This development clearly puts non-compete restrictions also on the radar for competition authorities. Non-compete obligations typically restrict an employee from working for a competitor, or setting up their own company, within a certain period after leaving the company. As with agreements between employers, non-compete clauses can reduce uncertainty around cost and availability of a key input, and create barriers to entry for new entrants by making it harder for employees to move.
These types of restrictions are starting to attract attention from competition regulators, particularly in the US, for their impact on employees’ ability to move. Even if there is no agreement between companies, authorities may consider onerous non-competes as an abuse of dominance.
What does this mean for employers?
It is expected that the scrutiny of practices in employment markets will continue and if anything ramp up during the year ahead. It is clear that this new focus for enforcement firmly places conduct concerning employees on the list of areas to focus on for antitrust compliance, both in a deal context and on a day-to-day basis.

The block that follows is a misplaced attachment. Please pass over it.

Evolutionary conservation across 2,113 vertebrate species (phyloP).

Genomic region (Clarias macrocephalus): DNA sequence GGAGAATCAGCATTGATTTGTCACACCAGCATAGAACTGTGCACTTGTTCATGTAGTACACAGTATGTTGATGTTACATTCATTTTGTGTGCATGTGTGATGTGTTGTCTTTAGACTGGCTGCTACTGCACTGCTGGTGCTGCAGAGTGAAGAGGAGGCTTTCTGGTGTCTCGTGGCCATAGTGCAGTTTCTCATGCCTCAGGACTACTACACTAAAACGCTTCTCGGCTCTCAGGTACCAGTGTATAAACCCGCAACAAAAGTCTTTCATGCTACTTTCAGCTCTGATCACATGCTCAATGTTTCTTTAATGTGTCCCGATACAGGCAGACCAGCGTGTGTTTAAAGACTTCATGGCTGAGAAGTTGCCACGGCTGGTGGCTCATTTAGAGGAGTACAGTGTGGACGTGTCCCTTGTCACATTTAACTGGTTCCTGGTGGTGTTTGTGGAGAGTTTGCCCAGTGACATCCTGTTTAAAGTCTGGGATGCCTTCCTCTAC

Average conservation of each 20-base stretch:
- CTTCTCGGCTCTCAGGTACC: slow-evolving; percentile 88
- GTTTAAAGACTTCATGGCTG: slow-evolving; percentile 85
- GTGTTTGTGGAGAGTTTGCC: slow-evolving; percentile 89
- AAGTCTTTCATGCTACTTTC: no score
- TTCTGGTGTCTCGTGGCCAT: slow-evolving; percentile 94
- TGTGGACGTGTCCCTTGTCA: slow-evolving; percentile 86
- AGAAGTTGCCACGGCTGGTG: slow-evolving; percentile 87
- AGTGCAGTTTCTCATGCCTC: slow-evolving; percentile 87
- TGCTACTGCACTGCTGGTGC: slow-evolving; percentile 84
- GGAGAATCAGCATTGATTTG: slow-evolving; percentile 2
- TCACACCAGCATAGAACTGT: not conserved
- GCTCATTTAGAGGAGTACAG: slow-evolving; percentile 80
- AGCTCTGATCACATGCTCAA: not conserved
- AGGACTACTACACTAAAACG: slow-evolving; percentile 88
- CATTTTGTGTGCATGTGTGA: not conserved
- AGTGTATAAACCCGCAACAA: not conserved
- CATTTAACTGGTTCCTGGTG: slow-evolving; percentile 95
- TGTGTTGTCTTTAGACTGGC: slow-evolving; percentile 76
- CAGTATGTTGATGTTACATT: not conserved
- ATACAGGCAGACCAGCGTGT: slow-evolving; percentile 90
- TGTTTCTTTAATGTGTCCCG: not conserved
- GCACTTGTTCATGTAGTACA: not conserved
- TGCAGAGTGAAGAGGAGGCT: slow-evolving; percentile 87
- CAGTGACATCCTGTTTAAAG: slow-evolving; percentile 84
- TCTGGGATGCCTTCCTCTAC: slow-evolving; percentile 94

Firms would be well advised to audit their employment contracts and practices now (particularly their use of non-competes), and to think about the risks around sharing information about employees (including during a due diligence process). Careful attention should also be given to ensure that legitimate industry-wide discussions concerning market and economic conditions, and the impact these have on salaries or benchmarking of salaries or terms of employment, do not stray into conduct that could be found to be anti-competitive.